Among this week's veto session activities, we're partnering with Chicago Legal Advocacy for Incarcerated Mothers (CLAIM) in a coalition effort to end the use of restraints on pregnant prisoners - HB 1958. We're also working, in collaboration with the AIDS Foundation of Chicago, on a lifesaving measure that would limit prosecution of individuals who seek medical help during a medical emergency related to a drug overdose - SB 1701.
HB 1958: BANS THE USE OF RESTRAINTS ON PREGNANT PRISONERS
In 2000, Illinois became the first state to ban shackling of pregnant prisoners during labor. The vote was unanimous in the House and Senate. In the 11 years since, there have been numerous examples of pregnant prisoners shackled during labor.
Example of Why We Need This Law
In 2006, a young, pregnant, woman was arrested for possession of a controlled substance. She was a approved for a residential treatment facility program where she was required to wear an electronic ankle monitor. She was never categorized as a flight risk, and while in the program could go with a counselor to church or the store. Even though she was only required to wear an ankle monitor at the program, she was placed in leg irons and a chain belt with handcuffs attached during her periodic court appearances. Later into her pregnancy she was required to walk up an incline from a holding cell to the courtroom, scared that with her legs and hands shackled, and her center of balance off, she might fall. In her 8th month, she was admitted to the hospital and though she still had the ankle monitor on, the officer proceed to shackle her left ankle and wrist to the bed. At the change of each shift, the new nurse would ask about her crime, and when told that she was in for a non-violent offensive, the nurse would ask the officer to remove the restraints - each time he refused. The officer was in the room watching the NBA finals for the duration of the labor, even while her feet were in stirrups and the baby was crowning. She repeatedly asked him to leave to give her some privacy, but he never did. And even though he was in the room, and she was never deemed a flight risk, she was shackled by her arm and leg to the bed throughout the labor and birth of her child. Unfortunately, what happened to this woman above is not a one time occurrence.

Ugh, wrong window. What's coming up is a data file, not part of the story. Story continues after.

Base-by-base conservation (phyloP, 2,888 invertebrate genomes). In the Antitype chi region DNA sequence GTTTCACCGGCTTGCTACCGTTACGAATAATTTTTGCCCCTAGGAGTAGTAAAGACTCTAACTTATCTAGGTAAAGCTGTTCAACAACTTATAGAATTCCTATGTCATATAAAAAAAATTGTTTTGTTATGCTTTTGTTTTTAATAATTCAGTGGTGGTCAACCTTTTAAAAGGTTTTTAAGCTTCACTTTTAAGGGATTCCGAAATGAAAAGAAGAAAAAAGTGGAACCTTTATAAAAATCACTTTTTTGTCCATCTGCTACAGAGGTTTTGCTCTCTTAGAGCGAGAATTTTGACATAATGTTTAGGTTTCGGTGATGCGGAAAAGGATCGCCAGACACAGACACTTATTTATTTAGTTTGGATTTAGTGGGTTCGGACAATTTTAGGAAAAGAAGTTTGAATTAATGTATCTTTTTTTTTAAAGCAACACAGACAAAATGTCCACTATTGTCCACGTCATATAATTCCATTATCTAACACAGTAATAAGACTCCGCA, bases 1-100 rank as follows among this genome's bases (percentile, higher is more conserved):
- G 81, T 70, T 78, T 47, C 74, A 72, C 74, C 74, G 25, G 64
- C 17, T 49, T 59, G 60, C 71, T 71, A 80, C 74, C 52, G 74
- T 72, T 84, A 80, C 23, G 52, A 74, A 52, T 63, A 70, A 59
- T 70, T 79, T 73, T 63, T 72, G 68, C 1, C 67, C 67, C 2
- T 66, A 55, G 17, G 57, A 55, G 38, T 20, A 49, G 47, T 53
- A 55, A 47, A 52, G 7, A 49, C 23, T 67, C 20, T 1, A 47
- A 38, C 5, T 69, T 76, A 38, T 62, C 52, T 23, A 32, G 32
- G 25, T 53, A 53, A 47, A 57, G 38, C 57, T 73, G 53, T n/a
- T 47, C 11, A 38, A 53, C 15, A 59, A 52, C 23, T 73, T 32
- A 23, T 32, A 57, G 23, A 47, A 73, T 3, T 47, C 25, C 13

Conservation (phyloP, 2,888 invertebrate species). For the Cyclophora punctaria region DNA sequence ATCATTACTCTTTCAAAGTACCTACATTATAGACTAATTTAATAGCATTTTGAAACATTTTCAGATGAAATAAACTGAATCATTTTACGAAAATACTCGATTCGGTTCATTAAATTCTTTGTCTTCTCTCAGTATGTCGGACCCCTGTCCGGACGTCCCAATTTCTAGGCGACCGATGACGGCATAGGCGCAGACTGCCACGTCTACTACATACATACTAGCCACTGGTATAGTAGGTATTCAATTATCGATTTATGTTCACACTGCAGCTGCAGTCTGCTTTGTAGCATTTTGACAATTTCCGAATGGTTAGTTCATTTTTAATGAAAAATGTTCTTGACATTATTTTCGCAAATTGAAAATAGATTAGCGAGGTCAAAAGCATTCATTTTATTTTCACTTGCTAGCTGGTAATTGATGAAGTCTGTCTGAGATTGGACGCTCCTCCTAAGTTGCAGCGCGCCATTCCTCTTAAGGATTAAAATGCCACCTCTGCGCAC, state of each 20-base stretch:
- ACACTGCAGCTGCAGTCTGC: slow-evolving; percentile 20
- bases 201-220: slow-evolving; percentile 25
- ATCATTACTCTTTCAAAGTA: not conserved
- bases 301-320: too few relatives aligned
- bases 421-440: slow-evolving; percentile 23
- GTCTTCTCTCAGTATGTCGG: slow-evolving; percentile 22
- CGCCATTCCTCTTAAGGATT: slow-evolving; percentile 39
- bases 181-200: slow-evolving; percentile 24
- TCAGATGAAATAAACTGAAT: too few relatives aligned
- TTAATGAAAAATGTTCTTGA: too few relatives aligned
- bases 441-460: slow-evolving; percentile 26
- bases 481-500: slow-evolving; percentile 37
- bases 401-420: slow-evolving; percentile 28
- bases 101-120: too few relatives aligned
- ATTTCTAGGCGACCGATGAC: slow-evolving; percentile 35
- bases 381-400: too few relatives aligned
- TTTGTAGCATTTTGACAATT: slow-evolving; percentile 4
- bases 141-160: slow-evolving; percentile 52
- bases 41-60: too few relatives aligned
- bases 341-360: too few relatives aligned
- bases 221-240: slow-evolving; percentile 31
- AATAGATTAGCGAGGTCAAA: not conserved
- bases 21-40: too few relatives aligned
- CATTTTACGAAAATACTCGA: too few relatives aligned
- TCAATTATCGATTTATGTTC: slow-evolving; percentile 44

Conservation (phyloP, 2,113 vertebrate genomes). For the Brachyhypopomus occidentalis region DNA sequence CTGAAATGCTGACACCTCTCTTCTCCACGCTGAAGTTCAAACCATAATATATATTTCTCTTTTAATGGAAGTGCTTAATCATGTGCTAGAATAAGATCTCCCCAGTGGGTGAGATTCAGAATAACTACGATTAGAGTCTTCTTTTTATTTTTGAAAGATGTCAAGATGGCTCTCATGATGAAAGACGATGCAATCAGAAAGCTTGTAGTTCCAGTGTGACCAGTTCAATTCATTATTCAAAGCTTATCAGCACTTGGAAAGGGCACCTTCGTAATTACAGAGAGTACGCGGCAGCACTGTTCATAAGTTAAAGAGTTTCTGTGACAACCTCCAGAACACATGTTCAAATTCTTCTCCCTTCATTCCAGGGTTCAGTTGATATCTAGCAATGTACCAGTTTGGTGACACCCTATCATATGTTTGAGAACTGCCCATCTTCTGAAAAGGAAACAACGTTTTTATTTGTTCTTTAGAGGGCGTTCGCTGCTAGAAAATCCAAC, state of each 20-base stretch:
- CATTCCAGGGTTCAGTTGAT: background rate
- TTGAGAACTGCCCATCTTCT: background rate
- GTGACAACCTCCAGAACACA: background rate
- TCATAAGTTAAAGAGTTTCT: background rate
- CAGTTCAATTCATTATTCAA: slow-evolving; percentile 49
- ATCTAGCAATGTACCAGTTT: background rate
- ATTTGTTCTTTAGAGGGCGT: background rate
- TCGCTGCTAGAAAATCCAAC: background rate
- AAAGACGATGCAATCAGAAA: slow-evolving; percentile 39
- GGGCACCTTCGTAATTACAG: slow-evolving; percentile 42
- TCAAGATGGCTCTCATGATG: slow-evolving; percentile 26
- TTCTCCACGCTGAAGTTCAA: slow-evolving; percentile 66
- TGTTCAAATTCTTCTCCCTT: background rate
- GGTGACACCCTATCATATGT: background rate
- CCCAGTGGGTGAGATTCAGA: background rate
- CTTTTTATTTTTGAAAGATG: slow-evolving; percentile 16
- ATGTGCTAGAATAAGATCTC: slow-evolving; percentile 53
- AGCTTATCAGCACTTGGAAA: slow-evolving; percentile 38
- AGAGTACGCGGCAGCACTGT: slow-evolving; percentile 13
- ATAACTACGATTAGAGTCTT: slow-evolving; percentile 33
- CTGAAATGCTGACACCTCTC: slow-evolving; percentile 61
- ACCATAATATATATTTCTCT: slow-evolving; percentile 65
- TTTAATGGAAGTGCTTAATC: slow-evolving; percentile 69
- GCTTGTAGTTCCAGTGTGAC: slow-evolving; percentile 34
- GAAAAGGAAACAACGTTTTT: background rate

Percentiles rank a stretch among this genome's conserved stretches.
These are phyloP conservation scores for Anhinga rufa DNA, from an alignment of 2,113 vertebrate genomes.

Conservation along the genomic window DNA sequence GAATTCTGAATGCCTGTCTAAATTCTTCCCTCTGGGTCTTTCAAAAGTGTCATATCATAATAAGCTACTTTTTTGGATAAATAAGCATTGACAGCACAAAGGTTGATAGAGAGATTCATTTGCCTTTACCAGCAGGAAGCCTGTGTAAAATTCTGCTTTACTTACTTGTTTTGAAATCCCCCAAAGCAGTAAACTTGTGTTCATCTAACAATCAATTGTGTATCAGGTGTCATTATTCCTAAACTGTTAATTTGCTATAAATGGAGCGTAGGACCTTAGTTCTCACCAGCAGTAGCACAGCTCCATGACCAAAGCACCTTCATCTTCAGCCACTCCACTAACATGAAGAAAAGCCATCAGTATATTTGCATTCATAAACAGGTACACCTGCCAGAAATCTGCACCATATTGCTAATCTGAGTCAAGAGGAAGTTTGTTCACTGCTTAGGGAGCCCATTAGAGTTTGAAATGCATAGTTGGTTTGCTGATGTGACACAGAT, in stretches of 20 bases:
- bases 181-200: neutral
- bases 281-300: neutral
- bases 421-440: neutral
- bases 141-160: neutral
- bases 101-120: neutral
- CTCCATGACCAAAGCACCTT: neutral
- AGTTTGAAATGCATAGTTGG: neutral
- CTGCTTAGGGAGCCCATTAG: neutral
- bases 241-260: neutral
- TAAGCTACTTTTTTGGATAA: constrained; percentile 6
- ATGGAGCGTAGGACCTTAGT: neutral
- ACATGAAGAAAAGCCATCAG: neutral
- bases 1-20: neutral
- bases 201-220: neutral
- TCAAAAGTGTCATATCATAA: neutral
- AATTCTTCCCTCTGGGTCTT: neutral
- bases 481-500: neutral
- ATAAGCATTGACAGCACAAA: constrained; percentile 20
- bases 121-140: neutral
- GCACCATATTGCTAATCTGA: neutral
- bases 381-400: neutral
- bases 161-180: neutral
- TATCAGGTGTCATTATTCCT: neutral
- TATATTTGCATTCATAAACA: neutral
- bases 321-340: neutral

HB 1958 can help address this unfortunate scenario.
This bill, which only applies to Cook County:
- Clarifies and strengthens the law to protect the life and health of mothers and infants.
- Defines "restraints" and "labor" - there has been some confusion as to what is meant by those terms, these definitions will increase clarity and make the existing law more meaningful.
- Bans the use of restraints for prisoners who are pregnant and in postpartum recovery - there are 2 exceptions to the ban on restraints: (1) restraints can be allowed if an individualized determination that a woman poses a substantial flight risk or an extraordinary circumstance dictates security restraints has been made; or (2) qualified health personnel orders therapeutic restraints for a women who is a danger because of a psychological or medical disorder.
- Requires an officer to wait outside of the hospital room after conducting a safety inspection. The officer can conduct periodic safety assessments throughout the delivery, but cannot sit in the room while the woman is in labor.
- Requires annual reporting by the Corrections of instances when pregnant inmates are restrained
2011 Spring Session: Passed out of the House in May
Votes: 86 Yes / 30 No
Want to make sure you have the most up-to-date on the bill? Click HERE!
Additional Information On HB 1958 (Ban Restraints On Pregnant Prisoners)
The Emergency Medical Services Act (SB 1701): LIMITS PROSECUTION OF INDIVIDUALS SEEKING EMERGENCY MEDICAL HELP DURING A DRUG OVERDOSE
VETO SESSION UPDATE: The Emergency Medical Services Act - SB 1701 Passed in the House! Click HERE to find out how your Representative voted on this bill. Keep reading to learn more about the Emergency Medical Services Act and why the Governor needs to sign this important bill.
Why We Need SB 1701 (Emergency Medical Services Act)
Fatal overdoses are a deadly problem in Illinois.
Illinois is one of sixteen states where more people die of drug overdoses than car accidents. In Will and McHenry Counties, there has been a 100% increase in heroin related deaths between 2006 and 2008. In 2009, 800 people in Cook County died because of an accidental drug overdose. Unfortunately, because friends and family members may fear arrest they don't call 911 or attempt to get medical help; instead, they flee the scene or leave the body at an emergency room door.
SB 1701 can save lives.
- Provides limited immunity from prosecution for drug possession for a person seeking emergency medical assistance after an overdose OR for a person who calls on behalf of someone experiencing a drug overdose.
- Immunity is offered only if small amounts of drugs are found. For example, less than 3 grams of heroin or cocaine.
7 states (Connecticut, Maryland, New Jersey, New Mexico, New York, Washington, and Utah) and 100 colleges and universities have implemented a similar law or policy -- these policies do not increase drug use. (Cite: Lewis, D.K., Marhcell, T.C. (2006) Safety First: A Medical Amnesty Approach to Alcohol Poisoning at a U.S. University International Journal of Drug Policy, 17 (4), 329-338. )
Votes: 57 Yes / 0 No
2011 Veto Session: Needs to be voted out of the house.
Want to make sure you have the most up-to-date on this bill? Click Here!
Additional Information On SB 1701 (The Emergency Medical Services Act)
Newspaper Articles on SB 1701